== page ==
1 Corinthians 6:9–11 (NKJV)
9 Do you not know that the unrighteous will not inherit the kingdom of God? Do not be deceived. Neither fornicators, nor idolaters, nor adulterers, nor homosexuals, nor sodomites, 10 nor thieves, nor covetous, nor drunkards, nor revilers, nor extortioners will inherit the kingdom of God. 11 And such were some of you. But you were washed, but you were sanctified, but you were justified in the name of the Lord Jesus and by the Spirit of our God.
For the last several weeks we have taken a hiatus from our analysis of this text where Paul’s catalogues sins from which God in His grace and mercy has determined to free us through Christ. If we have truly believed in Christ and the Spirit has been poured out upon us, then these pernicious fruits will be uprooted and in their place the Spirit will begin to bear His fruit – love, joy, peace, patience, kindness, goodness, gentleness, and self-control. Thus far we have considered the sins of fornication, idolatry, adultery, homosexuality, thievery, covetousness, and drunkenness. Today we speak of reviling. Revilers will not inherit the kingdom of God.
To revile is to reproach, to insult, or even to blaspheme. Moses commands us in Exodus 22:28, “You shall not revile God nor curse a ruler of your people.” Reviling, therefore, has particular reference to the authorities which God has placed in our lives – including, especially, God Himself. We are to treat our authorities with respect; in other words, we are not to revile them or treat them lightly.
When the Apostle Paul was on trial before the Sanhedrin, he began by protesting his innocence but the high priest ordered him to be struck on the mouth. Not knowing who had given the order, Paul reponded in anger, “God will strike you, you whitewashed wall! For you sit to judge me according to the law, and do you command me to be struck contrary to the law?” One the bystanders then demanded, “Do you revile God’s high priest?” Paul immediately corrected himself, “I did not know, brethren, that he was the high priest; for it is written, ‘You shall not speak evil of a ruler of your people.’” Note that Paul shows respect for the high priest’s office even though the high priest was acting unjustly.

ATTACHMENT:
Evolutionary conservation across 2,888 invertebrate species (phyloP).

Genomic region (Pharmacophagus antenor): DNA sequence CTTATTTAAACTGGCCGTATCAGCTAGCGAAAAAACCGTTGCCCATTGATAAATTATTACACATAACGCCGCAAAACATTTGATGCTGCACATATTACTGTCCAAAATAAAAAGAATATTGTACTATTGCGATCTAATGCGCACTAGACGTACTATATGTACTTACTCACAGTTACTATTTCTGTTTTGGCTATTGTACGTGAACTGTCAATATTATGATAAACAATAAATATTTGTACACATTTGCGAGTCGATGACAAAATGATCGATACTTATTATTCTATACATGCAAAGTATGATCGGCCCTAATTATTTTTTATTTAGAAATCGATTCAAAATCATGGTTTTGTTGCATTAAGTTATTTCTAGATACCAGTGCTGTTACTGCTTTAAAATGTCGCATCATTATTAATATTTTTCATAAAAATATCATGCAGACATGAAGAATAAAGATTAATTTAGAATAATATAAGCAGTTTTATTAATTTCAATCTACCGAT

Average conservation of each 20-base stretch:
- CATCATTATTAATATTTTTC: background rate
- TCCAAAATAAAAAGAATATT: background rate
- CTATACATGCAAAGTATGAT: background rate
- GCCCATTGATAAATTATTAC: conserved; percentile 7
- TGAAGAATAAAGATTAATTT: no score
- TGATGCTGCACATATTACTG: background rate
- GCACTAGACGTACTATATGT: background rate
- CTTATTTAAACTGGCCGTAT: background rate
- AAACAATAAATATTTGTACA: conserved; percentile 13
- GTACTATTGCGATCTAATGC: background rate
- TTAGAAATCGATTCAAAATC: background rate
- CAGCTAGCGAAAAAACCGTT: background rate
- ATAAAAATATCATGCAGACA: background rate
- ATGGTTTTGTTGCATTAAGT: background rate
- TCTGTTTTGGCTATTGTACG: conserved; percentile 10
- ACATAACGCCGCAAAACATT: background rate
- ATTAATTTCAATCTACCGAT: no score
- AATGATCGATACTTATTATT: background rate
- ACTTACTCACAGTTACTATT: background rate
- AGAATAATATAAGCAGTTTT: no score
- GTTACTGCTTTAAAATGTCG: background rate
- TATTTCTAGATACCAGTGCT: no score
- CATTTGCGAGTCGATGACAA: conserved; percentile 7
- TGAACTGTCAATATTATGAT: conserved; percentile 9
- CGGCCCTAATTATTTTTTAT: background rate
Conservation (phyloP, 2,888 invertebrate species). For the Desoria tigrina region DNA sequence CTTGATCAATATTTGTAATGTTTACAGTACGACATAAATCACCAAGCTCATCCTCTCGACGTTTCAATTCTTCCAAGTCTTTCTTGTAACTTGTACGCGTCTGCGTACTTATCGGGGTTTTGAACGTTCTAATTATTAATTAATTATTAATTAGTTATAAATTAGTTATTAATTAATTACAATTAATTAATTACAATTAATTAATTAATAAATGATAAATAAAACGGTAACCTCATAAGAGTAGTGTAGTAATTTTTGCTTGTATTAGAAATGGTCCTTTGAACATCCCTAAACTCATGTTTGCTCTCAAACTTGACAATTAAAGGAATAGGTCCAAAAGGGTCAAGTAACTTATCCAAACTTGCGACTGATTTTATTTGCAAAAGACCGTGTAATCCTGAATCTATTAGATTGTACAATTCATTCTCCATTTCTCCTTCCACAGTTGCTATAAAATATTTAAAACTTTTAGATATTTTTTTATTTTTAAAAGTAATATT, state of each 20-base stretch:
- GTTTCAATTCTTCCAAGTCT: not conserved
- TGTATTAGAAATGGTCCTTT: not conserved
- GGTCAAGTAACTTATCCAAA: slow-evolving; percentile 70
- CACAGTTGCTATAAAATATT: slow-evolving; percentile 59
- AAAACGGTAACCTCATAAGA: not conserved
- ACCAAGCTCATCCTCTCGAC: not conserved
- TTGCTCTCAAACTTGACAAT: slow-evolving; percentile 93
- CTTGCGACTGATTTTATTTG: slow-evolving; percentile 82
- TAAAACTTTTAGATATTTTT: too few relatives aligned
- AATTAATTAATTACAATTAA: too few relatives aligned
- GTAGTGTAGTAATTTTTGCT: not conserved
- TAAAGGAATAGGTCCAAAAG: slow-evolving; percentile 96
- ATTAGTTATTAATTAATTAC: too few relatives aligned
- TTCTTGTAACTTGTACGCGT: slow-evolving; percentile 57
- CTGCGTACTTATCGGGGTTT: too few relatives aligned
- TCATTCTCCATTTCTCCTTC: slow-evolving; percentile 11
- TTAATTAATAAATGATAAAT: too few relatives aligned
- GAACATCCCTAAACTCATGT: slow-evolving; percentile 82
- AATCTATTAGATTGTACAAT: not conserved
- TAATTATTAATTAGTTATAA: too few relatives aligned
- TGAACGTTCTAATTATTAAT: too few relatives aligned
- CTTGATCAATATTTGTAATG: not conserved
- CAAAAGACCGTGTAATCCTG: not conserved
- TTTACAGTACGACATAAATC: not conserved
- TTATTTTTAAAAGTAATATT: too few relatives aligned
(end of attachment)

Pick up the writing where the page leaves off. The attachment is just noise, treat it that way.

Paul’s conduct reminds us that God takes authority seriously – authority in the home, in the church, and in civil society. Why? Because these authorities represent Him as the ultimate authority. Consequently, those who revile the authorities that God Himself has established in the world ultimately revile God.
God is no egalitarian – He is Himself the Ruler over the world. Hence, the world that He made reflects these layers of authority and we are called upon to respect them. We are to give honor to whom honor is due. Jude warns us that it is false teachers who “defile the flesh, reject authority, and speak evil of dignitaries” (8).
So what of you? Have you given due honor to the authorities God has placed in your life? Children, are you honoring your parents? Wives, are you honoring your husbands? Employees, are you honoring your employers? Christians, are you honoring your local elders and deacons? Citizens, are you honoring the civil authorities that God has placed over you? This is our calling.
Reminded that revilers shall not inherit the kingdom of God, let us confess that we often despise and insult the authorities He has placed in our lives. As you are able, let us kneel as we seek the Lord’s forgiveness.